<p>The new Gary M. Sumers Welcome Center (at left) receives campus visitors and houses Undergraduate Admissions and Student Financial Services. At right, Brookings Hall, Washington University in St. Louis' iconic administration building, overlooks the East End of the Danforth Campus. <br><small>&copy; James Ewing/JBSA</small> </p>

The new Gary M. Sumers Welcome Center (at left) receives campus visitors and houses Undergraduate Admissions and Student Financial Services. At right, Brookings Hall, Washington University in St. Louis' iconic administration building, overlooks the East End of the Danforth Campus.
© James Ewing/JBSA

<p>A garden connects the underground parking garage to the Sam Fox School of Design & Visual Art's new Weil Hall and Tisch Park beyond. <br><small>&copy; Peter Aaron</small> </p>

A garden connects the underground parking garage to the Sam Fox School of Design & Visual Art's new Weil Hall and Tisch Park beyond.
© Peter Aaron

<p>A vehicular entry to the underground parking garage is defined by sculptural cast concrete walls. <br><small>&copy; James Ewing/JBSA</small> </p>

A vehicular entry to the underground parking garage is defined by sculptural cast concrete walls.
© James Ewing/JBSA

<p>A grand staircase in the underground parking garage emphasizes the structure's high ceilings while pulling light into the interior. The garage is designed to accommodate academic, social, or other support programs in the future. <br><small>&copy; James Ewing/JBSA</small> </p>

A grand staircase in the underground parking garage emphasizes the structure's high ceilings while pulling light into the interior. The garage is designed to accommodate academic, social, or other support programs in the future.
© James Ewing/JBSA

<p>A view of the Gary M. Sumers Welcome Center (foreground), and the Craig and Nancy Schnuck Pavilion (top left). Henry A. and Elvira H. Jubel Hall (top center) was designed by Moore Ruble Yudell and houses the Department of Mechanical Engineering & Materials Science. <br><small>&copy; James Ewing/JBSA</small> </p>

A view of the Gary M. Sumers Welcome Center (foreground), and the Craig and Nancy Schnuck Pavilion (top left). Henry A. and Elvira H. Jubel Hall (top center) was designed by Moore Ruble Yudell and houses the Department of Mechanical Engineering & Materials Science.
© James Ewing/JBSA

<p>Designed to be the East End's center of student life, the Schnuck Pavilion houses the Environmental Studies Program and the Office of Sustainability, as well as a bicycle commuter hub and a large cafe with indoor and outdoor seating. <br><small>&copy; James Ewing/JBSA</small> &nbsp;<br /></p>

Designed to be the East End's center of student life, the Schnuck Pavilion houses the Environmental Studies Program and the Office of Sustainability, as well as a bicycle commuter hub and a large cafe with indoor and outdoor seating.
© James Ewing/JBSA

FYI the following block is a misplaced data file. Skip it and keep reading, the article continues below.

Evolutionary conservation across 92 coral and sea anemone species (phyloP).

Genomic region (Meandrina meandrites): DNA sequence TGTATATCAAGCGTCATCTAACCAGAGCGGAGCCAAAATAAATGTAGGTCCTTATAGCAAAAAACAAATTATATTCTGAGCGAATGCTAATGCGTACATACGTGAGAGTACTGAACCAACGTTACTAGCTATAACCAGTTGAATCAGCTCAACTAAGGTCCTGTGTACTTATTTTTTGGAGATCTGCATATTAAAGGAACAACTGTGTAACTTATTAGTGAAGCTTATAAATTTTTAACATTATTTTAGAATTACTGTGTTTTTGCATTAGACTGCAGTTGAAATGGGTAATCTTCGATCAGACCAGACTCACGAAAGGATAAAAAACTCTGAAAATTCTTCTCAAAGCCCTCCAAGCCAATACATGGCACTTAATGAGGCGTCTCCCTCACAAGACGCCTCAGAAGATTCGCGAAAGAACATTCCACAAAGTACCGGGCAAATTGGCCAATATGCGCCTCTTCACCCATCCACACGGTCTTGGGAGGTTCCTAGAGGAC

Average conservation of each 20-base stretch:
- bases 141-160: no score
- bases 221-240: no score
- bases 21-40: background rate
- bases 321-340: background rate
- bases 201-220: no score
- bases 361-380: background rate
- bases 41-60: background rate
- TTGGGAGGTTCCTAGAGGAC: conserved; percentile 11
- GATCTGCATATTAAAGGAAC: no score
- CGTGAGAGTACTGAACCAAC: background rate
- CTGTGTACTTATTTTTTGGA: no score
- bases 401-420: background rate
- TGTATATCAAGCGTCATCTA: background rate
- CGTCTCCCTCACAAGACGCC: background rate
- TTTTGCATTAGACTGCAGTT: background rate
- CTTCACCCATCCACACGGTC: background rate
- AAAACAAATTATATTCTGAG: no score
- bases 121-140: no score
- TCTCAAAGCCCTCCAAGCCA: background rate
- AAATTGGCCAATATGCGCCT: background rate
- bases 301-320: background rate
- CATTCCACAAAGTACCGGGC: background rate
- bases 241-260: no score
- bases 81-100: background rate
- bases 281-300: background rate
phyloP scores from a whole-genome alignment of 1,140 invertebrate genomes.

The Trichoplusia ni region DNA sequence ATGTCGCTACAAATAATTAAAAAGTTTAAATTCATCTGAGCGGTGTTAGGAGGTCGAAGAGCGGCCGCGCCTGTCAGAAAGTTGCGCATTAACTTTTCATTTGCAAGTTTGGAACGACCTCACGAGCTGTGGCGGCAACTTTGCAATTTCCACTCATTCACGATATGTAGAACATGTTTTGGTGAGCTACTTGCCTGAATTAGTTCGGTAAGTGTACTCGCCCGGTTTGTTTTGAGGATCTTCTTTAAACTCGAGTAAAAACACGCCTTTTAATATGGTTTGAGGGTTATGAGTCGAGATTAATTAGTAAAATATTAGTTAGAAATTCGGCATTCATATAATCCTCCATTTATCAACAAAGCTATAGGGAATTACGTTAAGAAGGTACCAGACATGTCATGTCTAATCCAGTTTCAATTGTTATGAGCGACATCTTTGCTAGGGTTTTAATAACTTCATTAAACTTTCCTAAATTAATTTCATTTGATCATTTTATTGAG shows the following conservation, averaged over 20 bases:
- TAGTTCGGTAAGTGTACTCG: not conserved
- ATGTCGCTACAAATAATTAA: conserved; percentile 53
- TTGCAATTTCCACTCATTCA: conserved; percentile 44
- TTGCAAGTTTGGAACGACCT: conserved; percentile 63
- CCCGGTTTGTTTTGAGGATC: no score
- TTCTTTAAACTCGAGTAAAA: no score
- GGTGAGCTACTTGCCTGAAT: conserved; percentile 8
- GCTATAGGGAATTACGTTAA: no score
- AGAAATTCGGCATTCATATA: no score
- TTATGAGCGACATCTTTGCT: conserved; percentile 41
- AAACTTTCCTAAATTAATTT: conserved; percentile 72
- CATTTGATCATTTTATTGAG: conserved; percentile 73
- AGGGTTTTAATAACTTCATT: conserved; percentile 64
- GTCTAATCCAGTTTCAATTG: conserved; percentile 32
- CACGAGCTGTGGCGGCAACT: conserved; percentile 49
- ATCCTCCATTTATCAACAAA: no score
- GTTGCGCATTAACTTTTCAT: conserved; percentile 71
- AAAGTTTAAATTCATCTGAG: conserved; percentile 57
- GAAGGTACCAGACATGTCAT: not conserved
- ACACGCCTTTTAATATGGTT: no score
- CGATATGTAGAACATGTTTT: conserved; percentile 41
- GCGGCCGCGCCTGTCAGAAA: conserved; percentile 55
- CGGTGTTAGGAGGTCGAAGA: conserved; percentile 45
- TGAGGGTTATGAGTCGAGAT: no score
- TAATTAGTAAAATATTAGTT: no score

<p>The new Tisch Park is a revitalized landscape defined by plantings, paving, lighting, and wayfinding, connecting new and existing buildings. Program adjacencies and building transparency activate spaces throughout the day and night, creating comfortable and safe places to gather. <br><small>&copy; James Ewing/JBSA</small></p>

The new Tisch Park is a revitalized landscape defined by plantings, paving, lighting, and wayfinding, connecting new and existing buildings. Program adjacencies and building transparency activate spaces throughout the day and night, creating comfortable and safe places to gather.
© James Ewing/JBSA

<p>Weil Hall's glass exterior creates a rich dialogue with the color, form, and proportions of five earlier buildings of the Sam Fox School. <br><small>&copy; Peter Aaron</small> </p>

Weil Hall's glass exterior creates a rich dialogue with the color, form, and proportions of five earlier buildings of the Sam Fox School.
© Peter Aaron

<p>A sculpture garden links Weil Hall and the Kemper Art Museum and features iconic work such as Alexander Calder's <i>Five Rudders</i> and <i>Accessories to an Event</i> by Dan Peterman. <br><small>&copy; James Ewing/JBSA</small></p>

A sculpture garden links Weil Hall and the Kemper Art Museum and features iconic work such as Alexander Calder's Five Rudders and Accessories to an Event by Dan Peterman.
© James Ewing/JBSA

<p>The entry lobby to Weil Hall features a large wall for murals designed by alumni artists (right) and sweeping views of the Sculpture Garden and Tisch Park beyond.<br><small>&copy; James Ewing/JBSA</small></p>

The entry lobby to Weil Hall features a large wall for murals designed by alumni artists (right) and sweeping views of the Sculpture Garden and Tisch Park beyond.
© James Ewing/JBSA

<p>The Kuehner Court in the Sam Fox School of Design & Visual Art's new Weil Hall features abundant natural light and a large, 30-foot green wall, installed by Sagegreenlife. The green wall helps to regulate temperature while cleaning and filtering water and air. <br><small>&copy; James Ewing/JBSA</small></p>

The Kuehner Court in the Sam Fox School of Design & Visual Art's new Weil Hall features abundant natural light and a large, 30-foot green wall, installed by Sagegreenlife. The green wall helps to regulate temperature while cleaning and filtering water and air.
© James Ewing/JBSA

<p>With its abundant natural light and flexible, loft-style studios and workspaces, the 80,670-square-foot Weil Hall houses programs for the Sam Fox School's Graduate School of Architecture & Urban Design and Graduate School of Art. <br><small>&copy; James Ewing/JBSA</small></p>

With its abundant natural light and flexible, loft-style studios and workspaces, the 80,670-square-foot Weil Hall houses programs for the Sam Fox School's Graduate School of Architecture & Urban Design and Graduate School of Art.
© James Ewing/JBSA

<p>The Kemper Museum expansion (left) and new Weil Hall (right) locate the Sam Fox School's graduate and undergraduate art, architecture, and design programs together and provide new studios, common spaces and daily engagement with a world-class art museum. <br><small>&copy; Peter Aaron</small> </p>